Revision as of 16:19, 23 September 2008 by Mario Behling (New page: ==FAQ (Frequently Asked Questions)== # What does the name LXDE mean? * LXDE is the abbreviation of Lightweight X11 Desktop Environment, and also LX means LinuX. # Why do you develop anot...)
FAQ (Frequently Asked Questions)
- What does the name LXDE mean?
- LXDE is the abbreviation of Lightweight X11 Desktop Environment, and also LX means LinuX.
- Why do you develop another desktop environment? Aren't there already KDE, GNOME, XFCE, and a ot of well-made DEs? Why reinventing the wheel?
There are several reasons for developing LXDE.
- Though other desktop environments are well-made and powerful, they are in some ways big and slow, and eat up our RAMs. LXDE aims to reduce the resource hunger.
- Not everyone on this earth is rich. There must be a nice desktop environment for those who can't afford new fancy hardware, and we have the ability to help them.
- Other desktop environments are too integrated, meaning reusing each part of them requires installing lots of dependencies.
- If Windows 98 and xp work quite well on old machines, why my Linux desktop needs a 1.0 GHz CPU + 1GB RAM? We don't believe building such a usable desktop environment requires that much resource usage, so we try it ourselves.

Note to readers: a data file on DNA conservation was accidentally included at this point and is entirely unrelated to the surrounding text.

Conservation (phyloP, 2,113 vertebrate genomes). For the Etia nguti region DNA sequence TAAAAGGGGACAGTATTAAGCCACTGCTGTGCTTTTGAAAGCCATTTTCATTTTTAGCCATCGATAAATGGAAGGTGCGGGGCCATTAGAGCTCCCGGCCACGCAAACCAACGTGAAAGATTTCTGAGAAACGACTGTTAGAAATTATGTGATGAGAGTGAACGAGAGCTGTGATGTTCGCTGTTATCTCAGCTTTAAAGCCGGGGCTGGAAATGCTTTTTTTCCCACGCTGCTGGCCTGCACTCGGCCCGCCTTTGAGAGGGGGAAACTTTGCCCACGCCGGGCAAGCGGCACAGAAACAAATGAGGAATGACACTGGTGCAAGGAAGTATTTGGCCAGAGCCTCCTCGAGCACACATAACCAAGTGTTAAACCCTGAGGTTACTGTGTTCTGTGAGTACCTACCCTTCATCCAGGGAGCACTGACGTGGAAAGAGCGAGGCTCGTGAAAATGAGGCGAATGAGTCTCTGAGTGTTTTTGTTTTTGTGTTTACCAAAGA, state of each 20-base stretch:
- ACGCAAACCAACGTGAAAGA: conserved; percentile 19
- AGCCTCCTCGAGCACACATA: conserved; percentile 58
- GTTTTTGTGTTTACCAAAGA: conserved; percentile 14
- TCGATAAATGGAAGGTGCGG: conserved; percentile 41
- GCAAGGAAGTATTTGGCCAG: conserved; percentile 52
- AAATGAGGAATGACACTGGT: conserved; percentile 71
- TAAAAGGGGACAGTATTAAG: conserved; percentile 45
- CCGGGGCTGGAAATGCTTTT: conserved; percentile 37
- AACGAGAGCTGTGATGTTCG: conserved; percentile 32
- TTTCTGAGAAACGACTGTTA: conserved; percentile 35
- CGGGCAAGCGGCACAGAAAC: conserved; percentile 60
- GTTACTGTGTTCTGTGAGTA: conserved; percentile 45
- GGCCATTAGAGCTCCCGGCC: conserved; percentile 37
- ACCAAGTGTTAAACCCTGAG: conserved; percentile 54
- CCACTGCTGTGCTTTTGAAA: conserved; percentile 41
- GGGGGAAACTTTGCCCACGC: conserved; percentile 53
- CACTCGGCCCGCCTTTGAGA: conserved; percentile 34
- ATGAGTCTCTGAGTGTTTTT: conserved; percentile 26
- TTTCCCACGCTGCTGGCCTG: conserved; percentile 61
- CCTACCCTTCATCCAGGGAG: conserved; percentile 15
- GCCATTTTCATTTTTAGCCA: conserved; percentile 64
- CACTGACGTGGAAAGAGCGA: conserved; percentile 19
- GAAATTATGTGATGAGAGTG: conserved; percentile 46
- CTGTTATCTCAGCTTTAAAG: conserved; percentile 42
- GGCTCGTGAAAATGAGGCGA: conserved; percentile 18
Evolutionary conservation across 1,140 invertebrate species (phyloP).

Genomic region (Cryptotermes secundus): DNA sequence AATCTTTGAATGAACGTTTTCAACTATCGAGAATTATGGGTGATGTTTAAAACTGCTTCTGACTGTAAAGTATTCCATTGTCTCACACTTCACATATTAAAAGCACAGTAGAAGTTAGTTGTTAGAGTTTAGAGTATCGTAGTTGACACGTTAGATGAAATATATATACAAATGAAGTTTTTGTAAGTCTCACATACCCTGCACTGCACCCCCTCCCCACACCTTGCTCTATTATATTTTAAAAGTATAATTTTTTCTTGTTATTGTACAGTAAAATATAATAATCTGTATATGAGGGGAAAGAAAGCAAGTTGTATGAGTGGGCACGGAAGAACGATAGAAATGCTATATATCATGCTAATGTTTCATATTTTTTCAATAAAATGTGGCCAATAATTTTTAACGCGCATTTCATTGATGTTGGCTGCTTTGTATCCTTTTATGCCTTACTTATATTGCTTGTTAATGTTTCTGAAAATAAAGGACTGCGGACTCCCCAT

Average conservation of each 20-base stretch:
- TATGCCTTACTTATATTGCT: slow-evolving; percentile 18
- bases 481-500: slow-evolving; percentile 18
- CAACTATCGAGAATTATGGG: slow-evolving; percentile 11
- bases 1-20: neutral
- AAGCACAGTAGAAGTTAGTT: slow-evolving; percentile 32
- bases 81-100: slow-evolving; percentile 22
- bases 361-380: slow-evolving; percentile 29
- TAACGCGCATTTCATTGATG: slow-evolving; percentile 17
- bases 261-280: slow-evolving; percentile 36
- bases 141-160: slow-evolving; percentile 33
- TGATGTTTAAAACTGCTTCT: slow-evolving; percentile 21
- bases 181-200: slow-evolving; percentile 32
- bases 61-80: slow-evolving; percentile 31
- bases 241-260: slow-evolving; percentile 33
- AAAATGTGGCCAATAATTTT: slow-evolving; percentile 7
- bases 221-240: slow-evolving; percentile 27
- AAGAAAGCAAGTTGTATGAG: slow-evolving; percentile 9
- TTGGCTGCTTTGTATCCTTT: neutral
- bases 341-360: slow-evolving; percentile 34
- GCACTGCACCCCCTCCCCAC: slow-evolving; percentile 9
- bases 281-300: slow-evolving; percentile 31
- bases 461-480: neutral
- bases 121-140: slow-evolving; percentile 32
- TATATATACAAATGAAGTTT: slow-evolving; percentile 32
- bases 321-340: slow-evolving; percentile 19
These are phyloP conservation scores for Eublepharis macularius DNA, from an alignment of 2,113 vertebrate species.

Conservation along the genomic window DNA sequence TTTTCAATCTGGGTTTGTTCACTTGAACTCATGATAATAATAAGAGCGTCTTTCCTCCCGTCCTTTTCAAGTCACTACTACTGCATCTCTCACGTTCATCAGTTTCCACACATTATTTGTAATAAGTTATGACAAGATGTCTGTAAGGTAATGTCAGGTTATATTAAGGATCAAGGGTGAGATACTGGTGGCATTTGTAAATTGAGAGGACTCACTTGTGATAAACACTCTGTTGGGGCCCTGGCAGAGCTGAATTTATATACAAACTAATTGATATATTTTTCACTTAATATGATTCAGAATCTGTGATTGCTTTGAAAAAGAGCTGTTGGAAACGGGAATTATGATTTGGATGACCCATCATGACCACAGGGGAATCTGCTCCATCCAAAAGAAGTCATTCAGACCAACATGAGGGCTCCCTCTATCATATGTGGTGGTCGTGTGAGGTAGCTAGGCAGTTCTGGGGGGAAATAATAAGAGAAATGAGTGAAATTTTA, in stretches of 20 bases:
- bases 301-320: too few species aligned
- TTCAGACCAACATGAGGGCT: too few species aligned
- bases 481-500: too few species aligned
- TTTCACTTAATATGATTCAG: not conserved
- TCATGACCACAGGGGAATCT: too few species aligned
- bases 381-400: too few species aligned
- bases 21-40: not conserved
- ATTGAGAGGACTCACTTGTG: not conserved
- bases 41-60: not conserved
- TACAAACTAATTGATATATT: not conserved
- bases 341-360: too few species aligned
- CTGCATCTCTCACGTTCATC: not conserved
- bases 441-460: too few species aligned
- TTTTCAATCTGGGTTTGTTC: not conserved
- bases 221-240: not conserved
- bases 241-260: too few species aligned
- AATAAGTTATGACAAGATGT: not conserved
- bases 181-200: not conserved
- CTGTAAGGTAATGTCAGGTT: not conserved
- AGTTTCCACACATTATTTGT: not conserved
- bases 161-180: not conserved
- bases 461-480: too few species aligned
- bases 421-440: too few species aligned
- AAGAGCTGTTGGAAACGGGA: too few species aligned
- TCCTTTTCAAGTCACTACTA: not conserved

- Because reinventing the wheel is cool, and we love it! (Simply the best reason)
- How can I use a window manager other than Openbox with LXDE?
- Simply edit /etc/xdg/lxsession/LXDE/default with a text editor, and replace openbox with your favorite window manager.
- I don't want a full DE, I only need XXX in LXDE, how can I do?
- Each component of LXDE can runs independently, so you don't need to install the whole DE, if you don't like it. We deliberately keep all components desktop-independent and loosely-coupled. This is the main difference between LXDE and other projects.
- How do you justify calling LXDE "lightweight" and "fast" when it uses Gtk 2? This toolkit is among the fattest and slowest available. Why not FLTK or FOX?
- Nobody wants to use it if there are better toolkits which really fit the need. Using gtk+ 2 is a hard choice. The i18n support of other toolkits are not very good. Apart from lightweight & fast, useability is important at the same time. For English users, there is no problem, but can FLTK and FOX handle bi-directional text rendering? I know they already supported utf-8, but utf-8 is only the minimal requirement to be internationalized. Simply supporting rendering utf-8 strings is far from being internationalized. Bi-di, input methods, and many other issues should be properly-handled. So, the only toolkits with really good i18n supports are gtk+ 2 and Qt among which gtk+ 2 is lighter. FLTK and FOX unfortunately are not the right toolkits currently. Hope FLTK and FOX can have better i18n support, and we can start using them. I know FOX 1.7 has improved i18n support, but that's not complete yet. Besides, these toolkits lacks some advanced features and supports to freedesktop.org standards.
- In some restricted environments, like embedded systems, competent C++ compilers are not available, and programs with C++ toolkits cannot be used. So gtk+ is a better choice if portability is important. Writing programs with gtk+ is really a pain, though.